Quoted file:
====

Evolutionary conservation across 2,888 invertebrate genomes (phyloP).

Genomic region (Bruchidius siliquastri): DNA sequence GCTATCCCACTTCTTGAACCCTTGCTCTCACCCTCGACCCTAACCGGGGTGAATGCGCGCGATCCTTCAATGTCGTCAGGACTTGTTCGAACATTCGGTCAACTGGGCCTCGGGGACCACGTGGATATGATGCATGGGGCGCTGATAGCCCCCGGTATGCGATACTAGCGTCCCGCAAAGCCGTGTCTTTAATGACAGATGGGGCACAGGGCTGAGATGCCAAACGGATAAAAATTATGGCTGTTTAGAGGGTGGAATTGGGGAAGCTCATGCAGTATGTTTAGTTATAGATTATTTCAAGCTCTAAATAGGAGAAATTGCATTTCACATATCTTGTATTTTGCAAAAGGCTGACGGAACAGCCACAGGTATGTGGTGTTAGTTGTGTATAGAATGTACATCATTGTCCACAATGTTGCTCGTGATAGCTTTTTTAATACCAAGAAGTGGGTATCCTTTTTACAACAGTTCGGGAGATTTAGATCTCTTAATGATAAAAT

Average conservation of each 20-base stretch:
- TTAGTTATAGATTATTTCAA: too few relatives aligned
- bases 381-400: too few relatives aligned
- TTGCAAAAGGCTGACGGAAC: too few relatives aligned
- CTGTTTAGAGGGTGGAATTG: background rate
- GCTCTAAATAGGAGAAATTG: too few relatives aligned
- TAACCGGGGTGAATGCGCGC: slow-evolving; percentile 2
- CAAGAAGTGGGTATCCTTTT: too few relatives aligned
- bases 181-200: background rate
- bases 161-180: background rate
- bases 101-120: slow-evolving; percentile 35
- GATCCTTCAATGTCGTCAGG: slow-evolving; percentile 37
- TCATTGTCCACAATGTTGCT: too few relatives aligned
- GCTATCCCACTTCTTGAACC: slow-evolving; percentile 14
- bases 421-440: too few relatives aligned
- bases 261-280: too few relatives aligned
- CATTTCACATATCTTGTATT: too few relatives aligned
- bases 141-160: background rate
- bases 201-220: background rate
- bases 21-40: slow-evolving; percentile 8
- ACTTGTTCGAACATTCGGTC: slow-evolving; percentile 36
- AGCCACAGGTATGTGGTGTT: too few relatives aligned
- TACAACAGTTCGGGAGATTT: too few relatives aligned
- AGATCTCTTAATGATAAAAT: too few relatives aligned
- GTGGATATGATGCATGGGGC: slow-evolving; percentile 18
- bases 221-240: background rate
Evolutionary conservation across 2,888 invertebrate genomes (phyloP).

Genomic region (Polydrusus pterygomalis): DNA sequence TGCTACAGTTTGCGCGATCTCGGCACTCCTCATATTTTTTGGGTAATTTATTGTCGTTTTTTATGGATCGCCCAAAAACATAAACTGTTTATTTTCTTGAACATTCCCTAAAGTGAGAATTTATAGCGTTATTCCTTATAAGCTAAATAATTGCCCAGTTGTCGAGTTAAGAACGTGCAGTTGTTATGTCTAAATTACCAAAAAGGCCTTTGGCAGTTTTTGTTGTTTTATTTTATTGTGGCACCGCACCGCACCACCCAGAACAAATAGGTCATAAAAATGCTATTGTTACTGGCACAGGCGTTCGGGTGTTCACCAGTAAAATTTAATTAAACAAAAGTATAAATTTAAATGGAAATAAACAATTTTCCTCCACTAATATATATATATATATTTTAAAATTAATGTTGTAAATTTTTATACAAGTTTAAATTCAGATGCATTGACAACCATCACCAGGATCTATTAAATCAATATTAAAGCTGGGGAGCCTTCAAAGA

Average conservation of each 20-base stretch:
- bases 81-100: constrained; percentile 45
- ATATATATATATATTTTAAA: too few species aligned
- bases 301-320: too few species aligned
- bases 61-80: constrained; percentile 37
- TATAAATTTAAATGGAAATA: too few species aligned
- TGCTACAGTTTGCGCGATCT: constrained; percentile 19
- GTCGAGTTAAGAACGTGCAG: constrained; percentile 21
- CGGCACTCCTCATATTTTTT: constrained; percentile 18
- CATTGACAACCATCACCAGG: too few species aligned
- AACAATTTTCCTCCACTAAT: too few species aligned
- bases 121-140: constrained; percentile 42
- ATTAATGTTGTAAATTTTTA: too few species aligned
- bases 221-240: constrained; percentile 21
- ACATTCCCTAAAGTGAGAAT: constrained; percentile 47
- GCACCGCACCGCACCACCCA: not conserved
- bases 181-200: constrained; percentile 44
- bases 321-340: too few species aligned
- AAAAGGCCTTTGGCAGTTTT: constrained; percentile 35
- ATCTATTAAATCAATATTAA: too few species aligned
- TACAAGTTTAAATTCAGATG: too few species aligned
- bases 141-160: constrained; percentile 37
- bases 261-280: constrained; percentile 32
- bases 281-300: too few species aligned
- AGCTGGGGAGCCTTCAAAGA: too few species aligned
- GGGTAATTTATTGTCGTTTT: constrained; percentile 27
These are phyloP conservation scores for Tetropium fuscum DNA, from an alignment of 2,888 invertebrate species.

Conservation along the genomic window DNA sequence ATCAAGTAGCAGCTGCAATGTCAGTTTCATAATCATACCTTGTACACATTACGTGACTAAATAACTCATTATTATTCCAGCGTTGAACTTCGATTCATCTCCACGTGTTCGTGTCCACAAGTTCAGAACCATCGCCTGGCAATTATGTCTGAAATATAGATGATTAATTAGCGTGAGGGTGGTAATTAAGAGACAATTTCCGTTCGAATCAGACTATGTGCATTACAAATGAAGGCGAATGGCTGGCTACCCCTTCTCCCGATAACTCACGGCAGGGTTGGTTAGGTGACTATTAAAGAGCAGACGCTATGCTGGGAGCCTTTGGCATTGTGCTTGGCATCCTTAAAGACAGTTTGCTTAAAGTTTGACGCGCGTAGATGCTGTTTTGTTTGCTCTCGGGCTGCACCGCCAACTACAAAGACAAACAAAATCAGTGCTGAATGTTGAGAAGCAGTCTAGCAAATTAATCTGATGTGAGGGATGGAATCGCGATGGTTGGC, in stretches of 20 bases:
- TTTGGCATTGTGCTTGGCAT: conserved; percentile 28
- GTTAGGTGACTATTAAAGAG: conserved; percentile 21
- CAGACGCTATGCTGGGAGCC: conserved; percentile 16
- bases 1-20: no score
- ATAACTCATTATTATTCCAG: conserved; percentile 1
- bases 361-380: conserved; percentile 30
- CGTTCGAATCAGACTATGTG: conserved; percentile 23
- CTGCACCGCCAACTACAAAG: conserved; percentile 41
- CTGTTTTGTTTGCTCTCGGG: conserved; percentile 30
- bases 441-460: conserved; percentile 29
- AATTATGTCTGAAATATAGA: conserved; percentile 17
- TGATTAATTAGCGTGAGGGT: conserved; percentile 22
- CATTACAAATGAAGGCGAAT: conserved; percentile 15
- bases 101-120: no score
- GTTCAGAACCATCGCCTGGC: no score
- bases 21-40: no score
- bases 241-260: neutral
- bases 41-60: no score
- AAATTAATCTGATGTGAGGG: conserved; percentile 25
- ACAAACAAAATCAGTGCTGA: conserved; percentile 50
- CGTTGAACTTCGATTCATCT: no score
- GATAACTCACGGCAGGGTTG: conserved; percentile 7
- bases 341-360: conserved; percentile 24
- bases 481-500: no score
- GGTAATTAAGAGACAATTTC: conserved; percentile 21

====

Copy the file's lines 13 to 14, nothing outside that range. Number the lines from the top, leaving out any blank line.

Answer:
- bases 101-120: slow-evolving; percentile 35
- GATCCTTCAATGTCGTCAGG: slow-evolving; percentile 37